Two chemical studies of the ruma jar from Qumran Cave 7 are examined. It is shown that these researches, seemingly at odds, have more in common than not. It is argued that the evidence from both studies point to Jerusalem as the origin of the ruma jar although one of the studies concludes that the ruma jar was locally made in Qumran from local clay. The data from both studies are consistent but the interpretations differ.
J. Yellin M. Broshi H. Eshel“Pottery from Qumran and Ein Ghuweir: The First Chemical Exploration of Provenience,”Bulletin of the American Schools of Oriental Research321 (2001): 65–78hereafter ybe2001. J. Gunneweg and M. Balla “Neutron Activation Analysis: Scroll Jars and Common Ware” in Khirbet Qumran and ʿAin Feshkha ii: Studies in Anthropology Physics and Chemistry (ed. J. Humbert and J. Gunneweg; Fribourg: Academic Press 2003) 3–55 hereafter gb2003. J. Michniewicz and M. Krzysko “The Provenance of Scroll Jars in the Light of Archaeometric Investigations” in Khirbet Qumran and ʿAin Feshkha ii: Studies in Anthropology Physics and Chemistry (ed. J.-C. Humbert and J. Gunneweg; Fribourg: Academic Press 2003) 59–99.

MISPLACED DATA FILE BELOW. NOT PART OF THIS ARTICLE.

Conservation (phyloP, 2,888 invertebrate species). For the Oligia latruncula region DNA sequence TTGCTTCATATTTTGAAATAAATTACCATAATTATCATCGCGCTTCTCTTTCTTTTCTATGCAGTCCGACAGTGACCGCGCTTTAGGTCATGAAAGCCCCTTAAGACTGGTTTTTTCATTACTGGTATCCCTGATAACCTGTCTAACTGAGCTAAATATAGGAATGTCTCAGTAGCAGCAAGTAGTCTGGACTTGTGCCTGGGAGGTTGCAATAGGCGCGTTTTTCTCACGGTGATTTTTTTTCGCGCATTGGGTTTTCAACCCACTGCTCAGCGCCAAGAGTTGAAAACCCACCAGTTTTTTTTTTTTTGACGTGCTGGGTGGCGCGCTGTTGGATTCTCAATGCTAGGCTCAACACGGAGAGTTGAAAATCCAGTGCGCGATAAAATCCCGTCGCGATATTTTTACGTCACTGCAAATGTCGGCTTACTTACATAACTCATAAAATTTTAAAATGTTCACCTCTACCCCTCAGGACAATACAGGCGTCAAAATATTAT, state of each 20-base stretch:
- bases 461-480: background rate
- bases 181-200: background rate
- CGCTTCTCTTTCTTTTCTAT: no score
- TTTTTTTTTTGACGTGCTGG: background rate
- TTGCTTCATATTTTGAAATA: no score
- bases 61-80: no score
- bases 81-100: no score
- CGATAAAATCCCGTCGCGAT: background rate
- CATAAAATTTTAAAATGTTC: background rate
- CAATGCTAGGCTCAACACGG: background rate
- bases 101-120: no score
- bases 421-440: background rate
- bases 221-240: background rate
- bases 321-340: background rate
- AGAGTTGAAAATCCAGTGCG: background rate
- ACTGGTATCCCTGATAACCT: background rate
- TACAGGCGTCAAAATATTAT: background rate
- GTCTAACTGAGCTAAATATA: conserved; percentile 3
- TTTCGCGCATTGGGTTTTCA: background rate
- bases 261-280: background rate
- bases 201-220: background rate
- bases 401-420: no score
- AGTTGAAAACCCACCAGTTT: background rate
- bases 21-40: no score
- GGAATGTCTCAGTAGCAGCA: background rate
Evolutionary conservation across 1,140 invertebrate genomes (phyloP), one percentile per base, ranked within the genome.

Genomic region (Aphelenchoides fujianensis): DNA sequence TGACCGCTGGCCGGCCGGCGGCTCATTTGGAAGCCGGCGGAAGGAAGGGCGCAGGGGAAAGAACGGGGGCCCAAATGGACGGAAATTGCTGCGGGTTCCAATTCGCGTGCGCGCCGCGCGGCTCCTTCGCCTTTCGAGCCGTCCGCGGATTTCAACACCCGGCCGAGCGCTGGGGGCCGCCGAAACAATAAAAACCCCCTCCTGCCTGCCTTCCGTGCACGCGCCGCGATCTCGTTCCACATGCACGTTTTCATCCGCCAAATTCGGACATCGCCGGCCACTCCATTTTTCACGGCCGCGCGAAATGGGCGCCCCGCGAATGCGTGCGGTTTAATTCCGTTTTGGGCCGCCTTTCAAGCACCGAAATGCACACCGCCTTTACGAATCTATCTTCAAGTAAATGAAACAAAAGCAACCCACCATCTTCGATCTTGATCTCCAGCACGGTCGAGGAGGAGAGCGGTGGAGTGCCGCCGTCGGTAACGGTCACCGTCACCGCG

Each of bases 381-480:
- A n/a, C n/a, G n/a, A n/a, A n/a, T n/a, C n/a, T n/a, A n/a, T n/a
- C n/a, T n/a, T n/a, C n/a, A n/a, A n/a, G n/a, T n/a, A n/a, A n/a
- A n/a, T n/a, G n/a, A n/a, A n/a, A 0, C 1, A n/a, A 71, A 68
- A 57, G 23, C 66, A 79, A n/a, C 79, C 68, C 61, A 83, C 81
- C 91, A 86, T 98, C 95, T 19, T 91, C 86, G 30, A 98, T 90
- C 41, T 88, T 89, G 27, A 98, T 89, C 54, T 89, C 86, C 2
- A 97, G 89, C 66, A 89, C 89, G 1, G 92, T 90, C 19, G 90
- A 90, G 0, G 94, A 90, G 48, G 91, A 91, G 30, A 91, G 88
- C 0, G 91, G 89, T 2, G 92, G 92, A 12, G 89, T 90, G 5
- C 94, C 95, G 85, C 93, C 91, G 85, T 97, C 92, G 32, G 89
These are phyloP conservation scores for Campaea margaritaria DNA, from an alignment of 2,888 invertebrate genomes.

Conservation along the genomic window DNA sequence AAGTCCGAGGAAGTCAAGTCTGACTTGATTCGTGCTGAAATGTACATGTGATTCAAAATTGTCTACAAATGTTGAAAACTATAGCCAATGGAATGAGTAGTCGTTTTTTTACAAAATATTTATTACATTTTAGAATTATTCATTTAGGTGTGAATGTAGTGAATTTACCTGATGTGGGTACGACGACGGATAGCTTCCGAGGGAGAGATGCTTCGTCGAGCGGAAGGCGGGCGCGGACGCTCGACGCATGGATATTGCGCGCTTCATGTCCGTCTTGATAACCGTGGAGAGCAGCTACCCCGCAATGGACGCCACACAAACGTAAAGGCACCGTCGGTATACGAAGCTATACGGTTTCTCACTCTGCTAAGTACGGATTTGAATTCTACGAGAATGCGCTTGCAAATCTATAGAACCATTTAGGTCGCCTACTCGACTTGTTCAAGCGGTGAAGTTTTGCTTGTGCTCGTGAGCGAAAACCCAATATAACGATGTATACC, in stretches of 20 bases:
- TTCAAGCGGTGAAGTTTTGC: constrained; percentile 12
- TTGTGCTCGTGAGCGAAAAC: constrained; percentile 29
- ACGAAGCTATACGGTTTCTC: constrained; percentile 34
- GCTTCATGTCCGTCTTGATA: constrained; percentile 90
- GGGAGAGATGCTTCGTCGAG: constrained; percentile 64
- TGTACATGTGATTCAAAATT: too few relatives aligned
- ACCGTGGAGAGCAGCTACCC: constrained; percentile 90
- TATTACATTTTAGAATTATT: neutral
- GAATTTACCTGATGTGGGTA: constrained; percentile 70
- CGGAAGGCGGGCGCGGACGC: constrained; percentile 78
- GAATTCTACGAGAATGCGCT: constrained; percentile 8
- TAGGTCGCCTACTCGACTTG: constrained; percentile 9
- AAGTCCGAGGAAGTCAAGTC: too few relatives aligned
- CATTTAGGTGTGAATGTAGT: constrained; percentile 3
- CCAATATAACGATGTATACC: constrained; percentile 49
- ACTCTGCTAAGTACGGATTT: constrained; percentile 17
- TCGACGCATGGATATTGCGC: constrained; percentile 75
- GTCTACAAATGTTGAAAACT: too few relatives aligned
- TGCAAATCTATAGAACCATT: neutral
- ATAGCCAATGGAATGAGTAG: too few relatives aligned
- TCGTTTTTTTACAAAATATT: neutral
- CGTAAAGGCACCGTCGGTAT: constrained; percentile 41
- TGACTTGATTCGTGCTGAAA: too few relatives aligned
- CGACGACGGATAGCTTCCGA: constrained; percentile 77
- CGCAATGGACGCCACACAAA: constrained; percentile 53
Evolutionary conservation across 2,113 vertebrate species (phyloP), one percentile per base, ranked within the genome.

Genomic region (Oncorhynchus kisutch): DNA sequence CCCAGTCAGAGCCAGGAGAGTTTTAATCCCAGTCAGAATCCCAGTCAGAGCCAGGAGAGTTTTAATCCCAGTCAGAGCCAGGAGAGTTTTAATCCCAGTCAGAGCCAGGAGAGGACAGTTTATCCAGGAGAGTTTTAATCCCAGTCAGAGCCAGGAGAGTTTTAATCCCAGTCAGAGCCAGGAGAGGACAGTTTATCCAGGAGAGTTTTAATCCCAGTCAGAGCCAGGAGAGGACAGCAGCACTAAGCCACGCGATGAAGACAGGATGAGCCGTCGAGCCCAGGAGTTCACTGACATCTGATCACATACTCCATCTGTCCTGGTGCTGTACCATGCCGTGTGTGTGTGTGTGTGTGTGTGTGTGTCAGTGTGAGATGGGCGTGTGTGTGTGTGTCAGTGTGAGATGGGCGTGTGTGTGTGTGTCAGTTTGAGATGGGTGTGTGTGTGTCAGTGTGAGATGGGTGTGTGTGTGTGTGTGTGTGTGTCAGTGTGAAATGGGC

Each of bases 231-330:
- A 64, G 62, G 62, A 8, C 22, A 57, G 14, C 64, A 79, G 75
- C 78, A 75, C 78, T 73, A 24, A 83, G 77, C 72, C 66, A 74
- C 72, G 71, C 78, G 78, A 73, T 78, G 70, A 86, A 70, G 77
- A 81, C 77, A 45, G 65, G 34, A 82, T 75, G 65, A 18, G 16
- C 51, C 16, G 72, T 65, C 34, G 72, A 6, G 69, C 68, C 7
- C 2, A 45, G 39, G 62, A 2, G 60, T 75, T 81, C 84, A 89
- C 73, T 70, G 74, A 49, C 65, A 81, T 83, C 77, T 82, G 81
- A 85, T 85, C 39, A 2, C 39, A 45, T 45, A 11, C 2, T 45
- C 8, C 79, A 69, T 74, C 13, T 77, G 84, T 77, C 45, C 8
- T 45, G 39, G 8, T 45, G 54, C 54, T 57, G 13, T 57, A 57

See e.g. D.E. Arnold“Ethnomineralogy of Ticul, Yucatan potters: Etics and Emics,”American Antiquity 36(1) (1971): 20–40. M. Bonifay Études sur la Céramique Romaine Tardive d’Afrique (Oxford: bar-is 2004); F.P. Matson “A Study of Temperatures Used in Firing Ancient Mesopotamian Pottery” in Science and Archaeology (ed. R.H. Brill; Cambridge: mit 1971) 65–79; O.S. Rye & C. Evans Traditional Pottery Techniques of Pakistan: Field and Laboratory Studies (Washington dc: Smithsonian Institution 1976); and W.D. Stoner et al. “Taken with a Grain of Salt: Expermintation and the Chemistry of Archaeological Ceramics from Xaltocan Mexico” Journal of Archaeological Method and Theory doi (2013): 10.1007/s10816-013-9179-2.